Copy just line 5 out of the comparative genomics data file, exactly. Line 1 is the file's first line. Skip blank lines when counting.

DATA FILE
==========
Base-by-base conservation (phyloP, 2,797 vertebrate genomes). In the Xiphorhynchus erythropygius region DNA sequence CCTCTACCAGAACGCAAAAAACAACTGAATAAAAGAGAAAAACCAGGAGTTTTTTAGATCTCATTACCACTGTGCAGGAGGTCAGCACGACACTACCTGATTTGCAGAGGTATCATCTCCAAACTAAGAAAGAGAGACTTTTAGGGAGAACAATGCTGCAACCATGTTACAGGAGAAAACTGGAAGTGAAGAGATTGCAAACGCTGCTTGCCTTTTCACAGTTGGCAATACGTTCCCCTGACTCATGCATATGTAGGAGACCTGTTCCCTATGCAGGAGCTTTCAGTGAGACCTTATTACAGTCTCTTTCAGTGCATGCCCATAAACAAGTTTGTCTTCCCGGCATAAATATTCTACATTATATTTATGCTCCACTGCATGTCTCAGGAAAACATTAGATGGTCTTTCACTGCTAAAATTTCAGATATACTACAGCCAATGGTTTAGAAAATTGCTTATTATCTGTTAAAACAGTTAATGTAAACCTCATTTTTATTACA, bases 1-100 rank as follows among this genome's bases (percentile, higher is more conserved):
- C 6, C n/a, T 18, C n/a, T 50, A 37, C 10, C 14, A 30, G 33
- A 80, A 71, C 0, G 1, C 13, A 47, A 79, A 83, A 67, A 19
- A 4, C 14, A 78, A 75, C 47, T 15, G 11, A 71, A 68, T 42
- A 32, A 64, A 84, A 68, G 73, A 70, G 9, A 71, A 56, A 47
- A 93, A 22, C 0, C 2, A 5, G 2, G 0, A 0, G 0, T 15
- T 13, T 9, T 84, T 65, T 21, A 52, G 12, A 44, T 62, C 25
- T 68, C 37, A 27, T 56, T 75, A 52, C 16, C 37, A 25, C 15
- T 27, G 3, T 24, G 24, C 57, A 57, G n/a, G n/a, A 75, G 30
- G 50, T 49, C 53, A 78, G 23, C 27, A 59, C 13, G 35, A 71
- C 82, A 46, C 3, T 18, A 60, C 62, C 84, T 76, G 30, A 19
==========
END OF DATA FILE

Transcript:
- A 32, A 64, A 84, A 68, G 73, A 70, G 9, A 71, A 56, A 47